Capacity restraints would have also prevented ESPN from acquiring LaLiga or Bundesliga rights in the past, but now it can distribute 100% of those leagues’ games—in both English and Spanish. “That is fueling the super avid LaLiga [or Bundesliga] fan or global soccer fan [to sign up] and [enables us to serve] them in a way that is completely different than only a couple of years ago,” Magnus said.
In addition to LaLiga and Bundesliga, ESPN signed rights deals with the NFL (a renewal for Monday Night Football), the NHL, the SEC (for the package formerly on CBS), Major League Baseball (renewal), Wimbledon (extension) and the PGA Tour over the last 18 months. Magnus is convinced the “mousetrap” Disney has built, from a reach and relevance perspective, is the reason for the success on the acquisitions front.
Said UFC CFO Andrew Schleimer: “The deal with the Walt Disney Company and ESPN has done extraordinary things for us as a company in terms of exposure, marketing, touch points and tentacles…. It’s a very important cog in the wheel that has allowed us to grow.”
The company views its newly signed pact with the NHL as the prototype for future rights negotiations. “We have ABC for the Stanley Cup finals. We have ESPN for the playoffs and an exclusive package of regular season games,” Magnus pitched. “We have all sorts of industry leading social and digital platforms, like the [ESPN] App, ESPN.com and our branded YouTube, Instagram [and] Snap [channels], which [are] so far beyond every competitor from a traffic and usage perspective. And then we also have ESPN+ on the direct-to-consumer side.”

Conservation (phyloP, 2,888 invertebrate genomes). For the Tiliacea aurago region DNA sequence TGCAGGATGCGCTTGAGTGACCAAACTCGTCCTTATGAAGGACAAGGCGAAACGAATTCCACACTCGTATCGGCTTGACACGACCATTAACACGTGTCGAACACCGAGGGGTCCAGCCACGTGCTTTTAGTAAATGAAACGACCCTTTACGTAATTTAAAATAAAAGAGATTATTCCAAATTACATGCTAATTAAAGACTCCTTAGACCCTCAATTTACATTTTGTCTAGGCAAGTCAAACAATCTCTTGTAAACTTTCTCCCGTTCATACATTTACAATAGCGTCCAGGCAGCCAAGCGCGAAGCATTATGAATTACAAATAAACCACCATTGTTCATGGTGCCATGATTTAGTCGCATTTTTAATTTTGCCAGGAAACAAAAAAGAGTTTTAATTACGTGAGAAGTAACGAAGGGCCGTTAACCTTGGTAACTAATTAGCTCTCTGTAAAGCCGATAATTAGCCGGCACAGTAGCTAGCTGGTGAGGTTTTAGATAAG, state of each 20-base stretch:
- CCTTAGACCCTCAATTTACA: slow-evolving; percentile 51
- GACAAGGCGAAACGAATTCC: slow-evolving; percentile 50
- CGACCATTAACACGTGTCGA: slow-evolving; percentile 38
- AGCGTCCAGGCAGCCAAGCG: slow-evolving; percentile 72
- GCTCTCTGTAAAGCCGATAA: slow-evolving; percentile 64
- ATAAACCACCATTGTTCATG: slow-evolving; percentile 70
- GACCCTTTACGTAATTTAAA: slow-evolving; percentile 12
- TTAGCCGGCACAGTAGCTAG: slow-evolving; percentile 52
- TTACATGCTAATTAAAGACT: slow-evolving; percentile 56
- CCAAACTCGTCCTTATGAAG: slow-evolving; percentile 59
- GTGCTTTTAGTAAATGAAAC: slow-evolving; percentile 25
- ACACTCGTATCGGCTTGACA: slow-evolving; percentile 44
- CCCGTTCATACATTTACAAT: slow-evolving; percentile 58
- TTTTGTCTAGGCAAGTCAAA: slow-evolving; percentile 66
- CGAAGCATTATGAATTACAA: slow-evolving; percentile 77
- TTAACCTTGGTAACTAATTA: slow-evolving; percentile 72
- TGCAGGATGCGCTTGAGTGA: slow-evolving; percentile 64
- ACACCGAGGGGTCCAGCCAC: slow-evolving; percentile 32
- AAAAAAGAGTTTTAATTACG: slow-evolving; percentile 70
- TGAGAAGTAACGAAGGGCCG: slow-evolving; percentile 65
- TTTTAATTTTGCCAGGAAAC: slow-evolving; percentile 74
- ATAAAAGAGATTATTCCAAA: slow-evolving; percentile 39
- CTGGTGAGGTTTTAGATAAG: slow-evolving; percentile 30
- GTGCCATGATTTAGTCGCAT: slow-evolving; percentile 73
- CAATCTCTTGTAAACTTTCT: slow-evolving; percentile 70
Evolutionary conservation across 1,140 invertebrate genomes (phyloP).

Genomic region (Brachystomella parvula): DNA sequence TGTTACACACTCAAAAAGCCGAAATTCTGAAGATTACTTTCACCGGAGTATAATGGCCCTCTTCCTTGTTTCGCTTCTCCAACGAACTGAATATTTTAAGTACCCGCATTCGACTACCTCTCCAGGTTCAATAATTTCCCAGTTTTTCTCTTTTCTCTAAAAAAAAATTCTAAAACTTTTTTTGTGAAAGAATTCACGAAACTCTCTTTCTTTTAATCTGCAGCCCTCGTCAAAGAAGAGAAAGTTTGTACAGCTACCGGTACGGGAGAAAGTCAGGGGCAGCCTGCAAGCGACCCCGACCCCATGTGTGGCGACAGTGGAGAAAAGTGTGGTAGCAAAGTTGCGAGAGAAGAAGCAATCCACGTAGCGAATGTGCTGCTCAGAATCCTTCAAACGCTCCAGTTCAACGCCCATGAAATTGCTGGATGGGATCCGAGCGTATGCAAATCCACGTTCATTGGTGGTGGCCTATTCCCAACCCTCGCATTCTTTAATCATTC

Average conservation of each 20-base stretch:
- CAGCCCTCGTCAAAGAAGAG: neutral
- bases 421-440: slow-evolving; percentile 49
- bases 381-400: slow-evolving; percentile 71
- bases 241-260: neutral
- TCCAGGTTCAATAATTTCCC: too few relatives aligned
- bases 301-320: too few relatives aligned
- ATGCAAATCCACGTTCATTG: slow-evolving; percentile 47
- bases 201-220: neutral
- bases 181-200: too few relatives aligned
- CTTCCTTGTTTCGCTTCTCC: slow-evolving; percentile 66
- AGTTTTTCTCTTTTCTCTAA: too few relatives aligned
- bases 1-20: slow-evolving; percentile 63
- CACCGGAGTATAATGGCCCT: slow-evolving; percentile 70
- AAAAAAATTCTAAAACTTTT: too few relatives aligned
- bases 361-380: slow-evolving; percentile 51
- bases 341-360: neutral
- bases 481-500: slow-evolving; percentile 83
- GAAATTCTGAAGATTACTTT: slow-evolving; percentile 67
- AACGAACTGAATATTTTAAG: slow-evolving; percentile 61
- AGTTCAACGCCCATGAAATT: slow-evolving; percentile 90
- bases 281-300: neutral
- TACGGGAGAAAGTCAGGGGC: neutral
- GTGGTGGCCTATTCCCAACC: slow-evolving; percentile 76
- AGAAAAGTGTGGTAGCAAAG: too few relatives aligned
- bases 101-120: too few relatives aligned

The ability to remain relevant to fans still in the linear ecosystem and to a younger demographic, who may reside outside of the cable bundle, is “a pretty compelling proposition for us and one that has resonated in every conversation we’ve had over the last almost two years on the rights side,” Magnus said. But that is not to say ESPN has landed every rights package it has gone after. The company expressed interest in the EPL rights that NBC Sports was able to retain. The Premier League declined to comment on its decision.
Still, for some sports, being inside of the ESPN machine can hold tremendous value for sports properties from a relevance and awareness standpoint. Schleimer said: “For a fight week Tuesday, they put a bug [on the bottom line] throughout the entire day across all of their programming. We have SportsCenter mentions. We have library content across ESPN and ESPN News…. It’s unbelievable the amount of exposure we get.” And that is paying dividends for the fight outfit. Dana White stated during a Dec. 1 appearance on The Jim Rome Show that the company expects 2021 to be its most successful year ever in terms of PPV buys.
While ESPN didn’t set out to become the ideal distributor for emerging sports properties (see: Formula One, WNBA), its distribution and packaging flexibility and the opportunities for exposure it provides has made that the end result.
(This post has been updated to correct Burke Magnus’ title.)